LU: Most of Enterprise’s customers were renting cars because their own cars had been clobbered in an accident that wasn’t even their fault. These customers may have come in with a chip on their shoulder and may think that the insurance company can’t be trusted. Maybe they were right. The smart customer service representative who’s an introvert will show empathy about the customers’ plight and will make them understand we’re on their side (we were). Customers tend to trust the quiet customer service representatives.

NA: What have you noticed about the dynamic between introverts and extroverts in the work environment?
LU: The dynamic usually plays out favorably, like a balance of nature. Extroverts are the entertainers, the jokesters, the people most likely to keep an office laughing. The introverts are the appreciative audience. The blend of personalities usually produces a favorable work environment, especially after the introverts have spent enough time getting to know everybody.

NA: How can a work group transform itself into a team?
LU: It really boils down to trust. The sooner everybody feels comfortable with one another, the sooner a spirit of teamwork can define that group of co-workers. As long as there are no hidden agendas, the results are usually favorable. The office often becomes one big happy family.

NA: Really, Larry? Are we working on the same planet? From my experience with my corporate clients, harmonious organizations are the exception rather than the rule.
LU: Sometimes personalities clash. Introverts may view the extroverts as being nothing but self-absorbed windbags, and the extroverts may think the introverts are unreasonably stand-offish.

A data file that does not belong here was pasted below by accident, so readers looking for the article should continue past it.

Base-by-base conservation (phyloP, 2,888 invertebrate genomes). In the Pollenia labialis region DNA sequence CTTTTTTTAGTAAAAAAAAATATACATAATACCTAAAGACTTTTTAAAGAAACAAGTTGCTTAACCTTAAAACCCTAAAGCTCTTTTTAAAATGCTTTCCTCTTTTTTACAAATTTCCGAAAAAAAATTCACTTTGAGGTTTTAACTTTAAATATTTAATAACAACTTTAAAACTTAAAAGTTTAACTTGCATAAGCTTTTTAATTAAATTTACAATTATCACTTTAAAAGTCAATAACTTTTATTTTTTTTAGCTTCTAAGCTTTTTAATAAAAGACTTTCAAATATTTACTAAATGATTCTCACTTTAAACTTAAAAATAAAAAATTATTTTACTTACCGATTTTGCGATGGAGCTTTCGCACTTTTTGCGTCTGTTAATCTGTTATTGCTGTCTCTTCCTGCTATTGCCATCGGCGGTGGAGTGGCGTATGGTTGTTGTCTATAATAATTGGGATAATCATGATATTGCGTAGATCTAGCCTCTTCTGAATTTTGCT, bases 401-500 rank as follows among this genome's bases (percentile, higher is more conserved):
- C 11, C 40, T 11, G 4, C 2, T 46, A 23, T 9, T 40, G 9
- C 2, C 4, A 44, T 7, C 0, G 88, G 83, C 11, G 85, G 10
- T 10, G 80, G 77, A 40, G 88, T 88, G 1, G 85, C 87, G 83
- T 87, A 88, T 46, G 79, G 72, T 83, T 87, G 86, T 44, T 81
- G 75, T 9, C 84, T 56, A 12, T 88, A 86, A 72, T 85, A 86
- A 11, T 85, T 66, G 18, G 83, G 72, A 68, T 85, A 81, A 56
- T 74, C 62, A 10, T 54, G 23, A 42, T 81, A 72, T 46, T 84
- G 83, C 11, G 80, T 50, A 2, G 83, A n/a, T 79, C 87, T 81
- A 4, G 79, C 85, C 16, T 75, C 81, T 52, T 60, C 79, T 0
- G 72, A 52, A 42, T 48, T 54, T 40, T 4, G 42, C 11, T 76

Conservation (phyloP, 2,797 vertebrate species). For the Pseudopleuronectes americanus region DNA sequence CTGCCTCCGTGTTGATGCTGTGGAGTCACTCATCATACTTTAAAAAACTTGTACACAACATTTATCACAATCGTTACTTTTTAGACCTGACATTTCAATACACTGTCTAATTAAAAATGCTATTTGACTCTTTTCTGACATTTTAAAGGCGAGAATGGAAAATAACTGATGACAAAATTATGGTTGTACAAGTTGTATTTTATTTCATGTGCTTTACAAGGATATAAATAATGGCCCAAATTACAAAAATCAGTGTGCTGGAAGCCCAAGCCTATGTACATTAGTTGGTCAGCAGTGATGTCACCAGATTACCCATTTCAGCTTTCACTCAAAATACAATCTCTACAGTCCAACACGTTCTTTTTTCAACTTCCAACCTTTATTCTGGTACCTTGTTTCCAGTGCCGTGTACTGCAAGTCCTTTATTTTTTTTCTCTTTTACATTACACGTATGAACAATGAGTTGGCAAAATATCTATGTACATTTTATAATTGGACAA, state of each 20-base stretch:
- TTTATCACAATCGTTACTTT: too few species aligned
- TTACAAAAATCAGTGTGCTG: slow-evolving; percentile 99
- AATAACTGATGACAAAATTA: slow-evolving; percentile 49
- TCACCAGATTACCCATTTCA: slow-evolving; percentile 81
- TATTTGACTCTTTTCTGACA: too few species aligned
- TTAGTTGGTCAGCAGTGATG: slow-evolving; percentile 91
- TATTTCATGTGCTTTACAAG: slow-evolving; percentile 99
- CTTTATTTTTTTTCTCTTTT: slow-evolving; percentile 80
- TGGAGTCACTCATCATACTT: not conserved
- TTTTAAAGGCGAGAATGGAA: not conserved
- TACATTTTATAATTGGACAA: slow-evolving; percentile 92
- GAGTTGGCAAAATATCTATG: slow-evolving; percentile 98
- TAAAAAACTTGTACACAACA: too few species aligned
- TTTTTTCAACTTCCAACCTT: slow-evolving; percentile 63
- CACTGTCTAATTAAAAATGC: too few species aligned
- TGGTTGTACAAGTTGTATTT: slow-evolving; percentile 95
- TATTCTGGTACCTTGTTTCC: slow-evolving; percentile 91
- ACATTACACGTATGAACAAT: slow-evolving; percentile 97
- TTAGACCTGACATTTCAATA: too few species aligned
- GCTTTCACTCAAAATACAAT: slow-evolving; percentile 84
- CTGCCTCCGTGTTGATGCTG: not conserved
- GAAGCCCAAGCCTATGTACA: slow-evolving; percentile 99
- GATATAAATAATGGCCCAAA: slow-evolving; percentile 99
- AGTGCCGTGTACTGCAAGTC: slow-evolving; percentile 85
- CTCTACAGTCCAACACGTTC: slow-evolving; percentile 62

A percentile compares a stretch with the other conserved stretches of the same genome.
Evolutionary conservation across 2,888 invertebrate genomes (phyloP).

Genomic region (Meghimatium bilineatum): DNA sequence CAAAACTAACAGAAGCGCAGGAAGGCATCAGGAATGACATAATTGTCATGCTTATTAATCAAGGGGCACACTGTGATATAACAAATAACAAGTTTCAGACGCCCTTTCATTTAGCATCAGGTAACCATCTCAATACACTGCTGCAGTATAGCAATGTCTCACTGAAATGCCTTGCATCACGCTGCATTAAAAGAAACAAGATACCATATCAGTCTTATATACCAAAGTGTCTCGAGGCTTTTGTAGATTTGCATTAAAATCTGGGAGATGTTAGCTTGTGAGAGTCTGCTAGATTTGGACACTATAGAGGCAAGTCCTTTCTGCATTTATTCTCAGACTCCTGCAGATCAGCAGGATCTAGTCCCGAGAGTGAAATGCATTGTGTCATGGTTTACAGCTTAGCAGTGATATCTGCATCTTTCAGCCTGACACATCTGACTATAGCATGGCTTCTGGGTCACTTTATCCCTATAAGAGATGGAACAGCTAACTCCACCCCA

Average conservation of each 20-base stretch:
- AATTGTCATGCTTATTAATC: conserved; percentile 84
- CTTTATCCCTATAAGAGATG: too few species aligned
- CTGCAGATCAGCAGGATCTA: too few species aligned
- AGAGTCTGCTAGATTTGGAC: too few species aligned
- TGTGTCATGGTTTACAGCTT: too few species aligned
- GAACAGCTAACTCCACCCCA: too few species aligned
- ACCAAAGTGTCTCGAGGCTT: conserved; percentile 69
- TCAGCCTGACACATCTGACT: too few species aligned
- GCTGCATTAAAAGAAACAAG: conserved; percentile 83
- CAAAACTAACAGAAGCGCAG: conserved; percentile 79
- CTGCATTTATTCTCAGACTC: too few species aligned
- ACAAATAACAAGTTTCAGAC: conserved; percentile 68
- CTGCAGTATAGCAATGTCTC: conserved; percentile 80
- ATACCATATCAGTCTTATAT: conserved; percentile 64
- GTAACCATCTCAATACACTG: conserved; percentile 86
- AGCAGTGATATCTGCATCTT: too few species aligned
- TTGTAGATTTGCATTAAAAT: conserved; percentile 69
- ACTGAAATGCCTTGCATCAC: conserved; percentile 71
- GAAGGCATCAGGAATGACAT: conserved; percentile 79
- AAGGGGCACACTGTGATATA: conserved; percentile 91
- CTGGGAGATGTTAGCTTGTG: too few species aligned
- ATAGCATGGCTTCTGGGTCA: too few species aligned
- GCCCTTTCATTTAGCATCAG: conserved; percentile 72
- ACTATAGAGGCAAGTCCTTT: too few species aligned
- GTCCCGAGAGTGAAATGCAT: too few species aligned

NA: Who’s right?
LU: They may both be right. Usually, these character flaws come from a lack of confidence.

NA: How does that lack of confidence manifest itself?
LU: The extroverts brag about the most inane stuff—now they’re viewed as buffoons, while the introverts draw deeper into their shell—now they’re viewed as being sullen.

NA: That sounds dismal. Do you think that extroverts and introverts can work well together?
LU: In time, the clashing personalities may reconcile their differences, especially if the leadership in the office is strong.

NA: What happens if the conflict doesn’t get resolved?
LU: If the resentment festers, the best recourse may be the transfer of one of the people to another location or department, or a resignation or termination—if there are performance issues at the root of the problem.

NA: Can you give me an example of how you’ve worked well with extroverts?
LU: Over the years, I found it interesting that some of our most successful sales efforts occurred when introverts, like me, went head to head with gregarious extroverts, like Jim Click and Harold Meek, both big-time car dealers.

Both of them liked to talk and I liked to listen. We always seemed to resolve any issues, primarily because they trusted me. They’d tell a funny story or make a quip about something or other, and I’d always show my appreciation. They were the performers and I was the audience—the perfect complement for their dominant personalities.

NA: What was the common bond you shared?
LU: These were good natured business relationships, which made for a definite “win-win” scenario for each side. An introvert shouldn’t feel intimidated when faced with a difficult sales challenge. Quite often, the difference in personalities forms the perfect bond between the two parties. I saw it work hundreds of times over the years. Introverts can use their quiet charm in swaying those extroverts into doing business with their company. It worked for Enterprise.

*Not pictured here.
©Copyright 2010 Nancy Ancowitz